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A budget for makers, doers and savers

George Osborne announces radical reforms on pensions and savings and increased support for exporters and manufacturers in his fifth budget.

As well as confirming an increase in the UK growth forecast for 2014 at 2.7% (up from 0.6% in 2013), the chancellor announced extended investment allowances for businesses.

The key issues affecting dentists are likely to involve those who will benefit from the increased higher tax rate threshold and increased tax-free personal allowance.

Anyone earning up to £100,000 will pay less tax.

New pension legislation will be put in place to offer far greater flexibility for those who wish to draw income from their pension without taking an annuity.

A summary of some of the key points affecting dentists are:

  • Tax-free personal allowance increases to £10,500 taking three million out of income tax
  • Higher rate tax threshold will be raised to £42,285 and higher-rate taxpayers will also benefit fully from the increased tax-free personal allowance. Those earning up to £100,000 will pay less income tax as a result
  • Savers rewarded with a new ISA allowance to promote simplicity and flexibility. The merger of stocks and shares and cash ISA allowances offers a new annual ISA limit of £15,000 from 1 July 2014. The junior ISA allowance increases to £4,000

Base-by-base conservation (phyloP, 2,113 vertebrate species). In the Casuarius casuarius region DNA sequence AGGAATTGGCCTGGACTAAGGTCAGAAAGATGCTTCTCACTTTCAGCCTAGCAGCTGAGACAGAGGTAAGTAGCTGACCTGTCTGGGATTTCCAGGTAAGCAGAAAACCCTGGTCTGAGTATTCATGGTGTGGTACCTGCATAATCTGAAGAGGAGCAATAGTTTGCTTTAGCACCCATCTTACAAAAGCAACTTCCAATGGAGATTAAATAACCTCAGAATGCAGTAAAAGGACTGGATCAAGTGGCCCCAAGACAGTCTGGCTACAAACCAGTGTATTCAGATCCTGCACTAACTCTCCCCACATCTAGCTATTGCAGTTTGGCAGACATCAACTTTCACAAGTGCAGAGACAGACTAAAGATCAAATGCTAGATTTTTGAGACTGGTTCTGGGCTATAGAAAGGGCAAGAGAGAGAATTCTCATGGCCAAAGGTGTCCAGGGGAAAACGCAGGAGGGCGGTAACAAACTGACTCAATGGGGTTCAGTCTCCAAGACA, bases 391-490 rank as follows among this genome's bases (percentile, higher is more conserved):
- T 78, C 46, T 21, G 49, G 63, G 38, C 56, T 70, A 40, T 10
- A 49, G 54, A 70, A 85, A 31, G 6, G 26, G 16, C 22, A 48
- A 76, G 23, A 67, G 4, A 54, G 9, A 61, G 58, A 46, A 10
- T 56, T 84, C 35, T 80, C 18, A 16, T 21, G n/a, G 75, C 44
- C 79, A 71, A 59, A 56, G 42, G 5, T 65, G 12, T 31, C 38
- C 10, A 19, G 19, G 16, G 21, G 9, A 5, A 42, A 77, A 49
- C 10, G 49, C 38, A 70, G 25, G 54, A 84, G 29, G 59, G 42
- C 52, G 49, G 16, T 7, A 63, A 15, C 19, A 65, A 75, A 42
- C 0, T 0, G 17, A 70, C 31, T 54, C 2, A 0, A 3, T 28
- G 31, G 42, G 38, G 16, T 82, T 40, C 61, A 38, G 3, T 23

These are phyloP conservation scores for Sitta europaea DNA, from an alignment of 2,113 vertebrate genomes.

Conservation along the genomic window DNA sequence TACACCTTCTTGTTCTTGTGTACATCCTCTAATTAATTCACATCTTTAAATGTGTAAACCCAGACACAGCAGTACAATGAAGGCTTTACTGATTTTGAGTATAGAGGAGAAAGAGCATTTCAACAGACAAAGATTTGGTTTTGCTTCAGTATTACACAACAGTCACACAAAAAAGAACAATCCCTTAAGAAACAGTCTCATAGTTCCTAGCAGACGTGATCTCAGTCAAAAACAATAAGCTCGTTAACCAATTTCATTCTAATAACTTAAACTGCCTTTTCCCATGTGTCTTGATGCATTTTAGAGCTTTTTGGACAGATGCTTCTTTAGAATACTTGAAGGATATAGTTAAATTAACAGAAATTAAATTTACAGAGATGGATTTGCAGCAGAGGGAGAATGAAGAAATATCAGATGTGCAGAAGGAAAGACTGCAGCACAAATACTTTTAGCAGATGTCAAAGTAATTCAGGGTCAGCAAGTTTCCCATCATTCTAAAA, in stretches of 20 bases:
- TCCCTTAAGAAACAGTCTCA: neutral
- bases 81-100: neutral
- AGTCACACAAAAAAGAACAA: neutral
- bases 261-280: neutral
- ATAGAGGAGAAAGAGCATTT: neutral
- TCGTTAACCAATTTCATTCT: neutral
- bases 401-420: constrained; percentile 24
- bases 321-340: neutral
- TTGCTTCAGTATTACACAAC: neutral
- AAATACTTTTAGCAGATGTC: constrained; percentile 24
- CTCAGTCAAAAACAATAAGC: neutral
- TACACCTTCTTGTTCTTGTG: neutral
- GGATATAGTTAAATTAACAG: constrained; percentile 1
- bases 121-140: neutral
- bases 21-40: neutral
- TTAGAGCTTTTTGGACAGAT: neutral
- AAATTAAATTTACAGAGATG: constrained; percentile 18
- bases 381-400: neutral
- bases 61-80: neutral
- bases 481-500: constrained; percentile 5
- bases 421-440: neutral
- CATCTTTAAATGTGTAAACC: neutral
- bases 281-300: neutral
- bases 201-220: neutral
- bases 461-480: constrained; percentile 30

• A ‘pensioner bond’ for over 65s from January 2015. To be available through NS&I (National Savings & Investments) offering a (likely) interest rate of 2.8%. A maximum bond of £10,000 per individual
  • The cap on premium bonds will increase from £30,000 to £50,000 next year
  • Tax treatment of pensions (not defined benefit or final salary schemes) radically changed involving a separate act of parliament next year
  • Minimum (existing) income requirement for ‘flexible drawdown’ reduced from £20,000pa to £12,000pa
  • All remaining tax restrictions on taking pensions will be lifted – no caps, no limits, so no requirement for annuities
  • No 55% tax charge on drawing out money from your pension above the current limits – marginal tax rates on drawdown will apply, allowing individuals to take income from pensions in a more flexible manner
  • 10p tax rates for savings income abolished to ‘0p’.

The new flexibilities on pensions and increased ISA allowances are likely to be of most use to dentists.

A detailed budget summary will be available at www.pfmdental.co.uk from later today.

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